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Judicial training institutes in the Gulf face myriad challenges. Many have very small permanent staffs and face constant challenges in recruiting qualified instructors to teach judges, prosecutors and lawyers. In September, the ABA Rule of Law Initiative (ABA ROLI), in partnership with Bahrain's Ministry of Justice, sponsored a workshop for directors and key staff from judicial institutes in the United Arab Emirates, Qatar, Oman, Kuwait and Bahrain.
The workshop focused on using new technologies to enhance training, developing quality curricula and managing of a judicial training institute.
The training featured discussions around training methodologies, the use of new technologies to enhance training, developing quality training curricula, and matters pertaining to training institute staff, recruitment and general management of a judicial training institute. Three international experts led the two-day program, which included an examination of international best practices. Judge Rosa Jansen, chair of the Netherlands Training and Study Center for the Judiciary, Judge Abderrafi Erouihane, director of Morocco’s Institut Superieure de la Magistrature, and Dr. Esther DeVries, director of information technology for the U.S. Federal Judicial Center, addressed the delivery of high-quality judicial training.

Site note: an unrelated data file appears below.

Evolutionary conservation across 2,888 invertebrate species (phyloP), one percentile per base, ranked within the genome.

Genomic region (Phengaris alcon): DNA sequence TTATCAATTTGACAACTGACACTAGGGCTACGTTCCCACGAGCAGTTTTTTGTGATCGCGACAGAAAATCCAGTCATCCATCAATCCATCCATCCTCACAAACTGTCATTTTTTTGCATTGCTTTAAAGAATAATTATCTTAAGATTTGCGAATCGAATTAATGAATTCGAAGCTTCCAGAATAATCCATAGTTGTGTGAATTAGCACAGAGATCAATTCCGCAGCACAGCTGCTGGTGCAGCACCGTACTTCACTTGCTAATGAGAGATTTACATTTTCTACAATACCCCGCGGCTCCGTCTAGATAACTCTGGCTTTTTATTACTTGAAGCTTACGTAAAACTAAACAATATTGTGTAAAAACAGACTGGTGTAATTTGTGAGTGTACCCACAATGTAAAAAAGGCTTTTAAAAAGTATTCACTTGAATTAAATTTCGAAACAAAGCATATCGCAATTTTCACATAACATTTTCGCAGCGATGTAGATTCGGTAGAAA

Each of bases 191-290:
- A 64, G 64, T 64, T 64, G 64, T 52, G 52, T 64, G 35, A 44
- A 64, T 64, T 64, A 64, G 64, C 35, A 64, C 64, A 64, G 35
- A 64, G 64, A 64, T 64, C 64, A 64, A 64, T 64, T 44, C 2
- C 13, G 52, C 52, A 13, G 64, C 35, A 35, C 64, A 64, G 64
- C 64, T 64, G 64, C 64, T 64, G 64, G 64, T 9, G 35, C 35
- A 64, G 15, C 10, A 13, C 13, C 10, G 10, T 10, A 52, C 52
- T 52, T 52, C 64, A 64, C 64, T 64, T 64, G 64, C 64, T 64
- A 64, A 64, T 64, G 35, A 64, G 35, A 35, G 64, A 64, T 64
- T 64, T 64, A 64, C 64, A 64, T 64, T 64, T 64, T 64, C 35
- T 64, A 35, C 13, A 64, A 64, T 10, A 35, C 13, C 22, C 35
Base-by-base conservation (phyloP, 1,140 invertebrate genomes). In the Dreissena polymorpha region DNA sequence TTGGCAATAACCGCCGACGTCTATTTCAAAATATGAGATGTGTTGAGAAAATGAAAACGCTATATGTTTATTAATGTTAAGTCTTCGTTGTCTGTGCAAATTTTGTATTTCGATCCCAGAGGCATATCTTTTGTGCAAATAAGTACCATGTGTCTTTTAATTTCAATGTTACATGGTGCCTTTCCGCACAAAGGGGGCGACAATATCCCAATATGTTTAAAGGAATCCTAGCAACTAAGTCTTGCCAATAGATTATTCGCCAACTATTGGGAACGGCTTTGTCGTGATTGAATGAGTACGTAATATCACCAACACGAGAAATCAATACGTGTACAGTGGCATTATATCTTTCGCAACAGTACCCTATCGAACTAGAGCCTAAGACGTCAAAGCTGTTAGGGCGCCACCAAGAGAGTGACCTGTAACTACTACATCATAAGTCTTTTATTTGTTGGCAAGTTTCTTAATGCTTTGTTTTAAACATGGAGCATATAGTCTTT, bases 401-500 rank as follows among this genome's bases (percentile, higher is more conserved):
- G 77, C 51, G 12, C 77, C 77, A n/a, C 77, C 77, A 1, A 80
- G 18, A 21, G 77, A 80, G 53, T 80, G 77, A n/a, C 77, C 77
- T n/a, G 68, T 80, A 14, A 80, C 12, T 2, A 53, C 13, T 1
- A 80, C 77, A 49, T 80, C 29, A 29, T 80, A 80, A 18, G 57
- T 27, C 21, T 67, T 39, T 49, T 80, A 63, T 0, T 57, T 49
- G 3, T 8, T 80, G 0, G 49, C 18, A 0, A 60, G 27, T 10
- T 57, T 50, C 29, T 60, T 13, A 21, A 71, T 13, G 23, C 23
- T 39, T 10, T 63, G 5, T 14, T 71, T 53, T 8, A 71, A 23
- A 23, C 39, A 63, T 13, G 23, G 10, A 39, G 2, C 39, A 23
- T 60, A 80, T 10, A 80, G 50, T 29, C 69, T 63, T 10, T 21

As a follow-up to the training, participants committed to increasing the use of technology in their institutes’ trainings and to review their curricula for possible enhancements. The group plans to hold subsequent annual meetings on these issues. Following the workshop, Judge Erouihane remained in Bahrain to train Bahrain’s Judicial and Legal Studies Institute leadership and staff.
ABA ROLI’s work in the Gulf is supported by the U.S. Department of State Office of the Middle East Partnership Initiative.
To learn more about the ABA Rule of Law Initiative’s work in the Gulf, contact us at email@example.com.